Deltiology (from Greek δελτίον, deltion, diminuitive of δέλτος, deltos, "tablet, letter"; and -λογία, -logia) is the study and collection of postcards. Compared to philately, the iden- tification of a postcard's place and time of production can often be an impossible task because postcards, unlike stamps, are produced in a decentralised, unregulated manner. For this reason, some collectors choose to limit their acquisitions to cards by specific artists and publishers, or by time and location.
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062 - Germany

(postal card) Velbert is a town in the district of Mettmann, in North Rhine-Westphalia, Germany. Langenberg, a district of Velbert, is well known as the location of the Sender Langenberg transmitter site.Velbert is located in the hills of the Berg region, approx. 20 kilometres north-east of the state capital Düsseldorf and 12 kilometres north-west of Wuppertal on the left side of the Ruhr river. Velbert stands on the highest part of the Berg region and also in its centre. Its average elevation is around 230 metres above sea level; its highest point, at 303 metres, is the Hordt-Berg and its lowest, at around 80 metres, is in Nierenhof am Deilbach. The highest point in Velbert itself is 263 metres above sea level, at the corner of Friedrichstraße and Langenberger Straße.
Bernhard Klemens Maria Grzimek was a renowned zoo director, zoologist, book author, editor, and animal conservationist in postwar West-Germany. After studying veterinary medicine in 1928, first at Leipzig and later in Berlin, he received a doctorate in 1933. After World War II he became director of the Frankfurt Zoological Garden, then in ruins, which he made into one of the largest zoological gardens in Germany. At the same time he served as president of the Frankfurt zoological society for over forty years. The society - organized on similar principles as its London and New York counterparts - runs a number of wildlife conservation projects both in Germany and overseas; most well-known is its ongoing work in the Serengeti ecosystem in Tanzania, East Africa.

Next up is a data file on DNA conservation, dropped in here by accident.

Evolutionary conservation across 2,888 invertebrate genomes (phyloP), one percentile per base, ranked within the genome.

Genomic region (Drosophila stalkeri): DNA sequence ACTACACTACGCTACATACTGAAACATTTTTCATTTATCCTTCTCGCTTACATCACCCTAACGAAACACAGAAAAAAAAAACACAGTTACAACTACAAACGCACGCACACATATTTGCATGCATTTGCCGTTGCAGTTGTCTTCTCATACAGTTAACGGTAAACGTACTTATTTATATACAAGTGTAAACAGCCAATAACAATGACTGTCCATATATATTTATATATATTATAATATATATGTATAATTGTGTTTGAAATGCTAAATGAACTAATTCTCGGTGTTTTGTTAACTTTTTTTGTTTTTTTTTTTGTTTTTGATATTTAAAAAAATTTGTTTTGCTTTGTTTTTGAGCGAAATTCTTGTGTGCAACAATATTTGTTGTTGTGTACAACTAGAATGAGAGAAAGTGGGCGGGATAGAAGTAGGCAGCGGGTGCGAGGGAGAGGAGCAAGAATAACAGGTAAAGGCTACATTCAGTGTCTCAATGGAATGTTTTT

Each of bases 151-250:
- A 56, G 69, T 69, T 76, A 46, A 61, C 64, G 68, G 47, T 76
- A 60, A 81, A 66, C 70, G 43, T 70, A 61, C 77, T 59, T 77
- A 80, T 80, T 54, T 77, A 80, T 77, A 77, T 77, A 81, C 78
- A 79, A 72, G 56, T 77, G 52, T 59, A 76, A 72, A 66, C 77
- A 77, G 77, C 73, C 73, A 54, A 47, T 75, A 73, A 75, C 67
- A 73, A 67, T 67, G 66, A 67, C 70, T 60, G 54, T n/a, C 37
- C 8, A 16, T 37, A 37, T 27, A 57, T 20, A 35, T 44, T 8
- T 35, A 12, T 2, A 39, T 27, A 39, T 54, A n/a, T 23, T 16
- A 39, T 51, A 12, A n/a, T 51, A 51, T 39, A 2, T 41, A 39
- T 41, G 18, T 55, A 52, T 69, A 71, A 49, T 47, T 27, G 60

Grzimek is most famous for the work he undertook for the conservation of the Serengeti. He spent several years studying the wildlife there along with his son Michael, especially on areal observation and counts of large scale annual migrations. In 1959 Michael was killed in an aircrash while flying the Dornier Do 27 due to a collision with a Griffon Vulture. He wrote a best-selling book called Serengeti shall not die, which appealed enormously to the public and was key in driving the creation of the Serengeti National Park.

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